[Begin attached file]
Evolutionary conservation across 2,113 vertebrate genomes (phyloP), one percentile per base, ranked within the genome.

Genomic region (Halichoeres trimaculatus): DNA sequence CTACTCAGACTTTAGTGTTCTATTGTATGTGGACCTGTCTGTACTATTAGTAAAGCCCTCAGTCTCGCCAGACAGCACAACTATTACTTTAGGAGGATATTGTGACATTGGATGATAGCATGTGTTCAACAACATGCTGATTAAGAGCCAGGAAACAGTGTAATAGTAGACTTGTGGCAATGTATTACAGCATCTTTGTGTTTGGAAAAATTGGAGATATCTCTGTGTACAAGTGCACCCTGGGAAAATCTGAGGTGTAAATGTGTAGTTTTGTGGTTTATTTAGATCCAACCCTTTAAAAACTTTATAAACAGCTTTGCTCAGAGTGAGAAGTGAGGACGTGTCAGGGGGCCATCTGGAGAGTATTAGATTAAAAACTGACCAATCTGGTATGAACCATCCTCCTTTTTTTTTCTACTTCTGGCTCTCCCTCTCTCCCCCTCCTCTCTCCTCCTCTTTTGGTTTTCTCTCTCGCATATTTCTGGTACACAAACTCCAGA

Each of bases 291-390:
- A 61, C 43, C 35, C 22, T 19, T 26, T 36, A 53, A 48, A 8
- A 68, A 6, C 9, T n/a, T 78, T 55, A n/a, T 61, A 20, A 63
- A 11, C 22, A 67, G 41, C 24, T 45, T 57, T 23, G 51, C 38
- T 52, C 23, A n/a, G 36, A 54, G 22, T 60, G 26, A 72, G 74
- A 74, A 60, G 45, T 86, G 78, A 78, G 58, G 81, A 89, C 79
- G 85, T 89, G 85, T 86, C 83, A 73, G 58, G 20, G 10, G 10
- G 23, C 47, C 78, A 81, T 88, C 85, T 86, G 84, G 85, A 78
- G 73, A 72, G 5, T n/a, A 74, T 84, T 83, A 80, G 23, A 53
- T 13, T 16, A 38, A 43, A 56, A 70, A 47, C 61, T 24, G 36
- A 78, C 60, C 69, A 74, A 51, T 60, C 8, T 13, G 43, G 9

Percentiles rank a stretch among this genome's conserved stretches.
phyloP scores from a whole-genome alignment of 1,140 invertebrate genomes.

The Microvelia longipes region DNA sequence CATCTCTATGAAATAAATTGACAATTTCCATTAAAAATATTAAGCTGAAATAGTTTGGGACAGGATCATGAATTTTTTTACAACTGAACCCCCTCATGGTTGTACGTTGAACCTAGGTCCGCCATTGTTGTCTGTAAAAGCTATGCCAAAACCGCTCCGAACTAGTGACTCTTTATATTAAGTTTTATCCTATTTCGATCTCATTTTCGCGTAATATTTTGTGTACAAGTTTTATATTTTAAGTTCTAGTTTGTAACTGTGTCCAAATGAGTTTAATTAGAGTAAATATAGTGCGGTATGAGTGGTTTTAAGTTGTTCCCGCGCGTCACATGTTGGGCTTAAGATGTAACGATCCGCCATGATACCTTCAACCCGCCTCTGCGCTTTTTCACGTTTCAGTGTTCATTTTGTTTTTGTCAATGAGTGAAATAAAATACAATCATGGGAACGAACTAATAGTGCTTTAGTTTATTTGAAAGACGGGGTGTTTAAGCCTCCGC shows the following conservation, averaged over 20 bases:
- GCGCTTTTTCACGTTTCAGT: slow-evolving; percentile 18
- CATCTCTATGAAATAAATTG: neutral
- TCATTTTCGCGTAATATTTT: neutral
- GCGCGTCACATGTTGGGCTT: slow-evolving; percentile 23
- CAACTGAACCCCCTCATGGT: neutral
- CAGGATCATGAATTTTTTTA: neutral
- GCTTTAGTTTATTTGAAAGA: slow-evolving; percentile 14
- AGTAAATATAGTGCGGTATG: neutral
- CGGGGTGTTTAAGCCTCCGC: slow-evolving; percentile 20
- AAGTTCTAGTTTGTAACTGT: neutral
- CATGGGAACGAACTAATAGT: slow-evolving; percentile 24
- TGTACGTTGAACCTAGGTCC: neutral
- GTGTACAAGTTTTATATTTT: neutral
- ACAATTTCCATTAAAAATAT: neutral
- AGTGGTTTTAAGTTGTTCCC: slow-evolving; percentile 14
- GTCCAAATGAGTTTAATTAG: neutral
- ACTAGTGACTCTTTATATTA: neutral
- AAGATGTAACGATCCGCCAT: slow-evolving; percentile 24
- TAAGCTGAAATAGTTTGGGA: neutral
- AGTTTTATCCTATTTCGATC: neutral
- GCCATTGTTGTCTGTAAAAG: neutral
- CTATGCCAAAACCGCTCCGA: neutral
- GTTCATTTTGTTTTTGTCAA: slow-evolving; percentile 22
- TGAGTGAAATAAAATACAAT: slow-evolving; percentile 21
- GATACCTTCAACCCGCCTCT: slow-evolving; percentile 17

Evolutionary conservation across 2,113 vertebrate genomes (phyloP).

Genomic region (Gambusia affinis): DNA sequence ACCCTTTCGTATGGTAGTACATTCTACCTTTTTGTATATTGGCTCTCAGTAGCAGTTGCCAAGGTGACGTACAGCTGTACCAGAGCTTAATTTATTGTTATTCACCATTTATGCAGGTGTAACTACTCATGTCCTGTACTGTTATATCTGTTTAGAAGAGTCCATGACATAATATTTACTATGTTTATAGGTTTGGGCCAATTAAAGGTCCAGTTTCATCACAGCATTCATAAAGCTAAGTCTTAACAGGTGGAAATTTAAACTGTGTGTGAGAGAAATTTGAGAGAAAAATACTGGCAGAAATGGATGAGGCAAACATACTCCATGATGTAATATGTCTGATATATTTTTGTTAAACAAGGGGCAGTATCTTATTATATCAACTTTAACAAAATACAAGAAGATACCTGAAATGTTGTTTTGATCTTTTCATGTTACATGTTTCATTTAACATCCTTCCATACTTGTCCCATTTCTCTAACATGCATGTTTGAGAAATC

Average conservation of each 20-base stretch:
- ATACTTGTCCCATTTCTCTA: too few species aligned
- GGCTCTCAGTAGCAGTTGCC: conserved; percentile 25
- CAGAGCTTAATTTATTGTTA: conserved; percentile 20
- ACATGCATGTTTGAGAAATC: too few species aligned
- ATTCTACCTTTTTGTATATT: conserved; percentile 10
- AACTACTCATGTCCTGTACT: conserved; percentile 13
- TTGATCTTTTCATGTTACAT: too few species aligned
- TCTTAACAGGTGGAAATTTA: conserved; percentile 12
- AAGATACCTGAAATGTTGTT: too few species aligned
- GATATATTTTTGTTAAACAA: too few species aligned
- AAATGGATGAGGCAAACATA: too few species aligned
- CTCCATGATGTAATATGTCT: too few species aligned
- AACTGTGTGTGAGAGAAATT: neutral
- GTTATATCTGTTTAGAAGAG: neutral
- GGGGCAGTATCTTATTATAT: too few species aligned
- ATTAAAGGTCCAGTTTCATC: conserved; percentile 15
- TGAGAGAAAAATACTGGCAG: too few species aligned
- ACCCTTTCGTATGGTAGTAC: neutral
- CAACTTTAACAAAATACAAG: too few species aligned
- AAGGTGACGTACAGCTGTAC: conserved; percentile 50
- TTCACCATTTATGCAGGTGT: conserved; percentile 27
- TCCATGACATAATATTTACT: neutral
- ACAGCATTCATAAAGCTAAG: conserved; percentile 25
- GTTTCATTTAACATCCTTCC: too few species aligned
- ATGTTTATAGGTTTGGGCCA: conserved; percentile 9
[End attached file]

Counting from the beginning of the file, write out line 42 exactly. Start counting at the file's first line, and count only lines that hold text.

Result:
Evolutionary conservation across 2,113 vertebrate genomes (phyloP).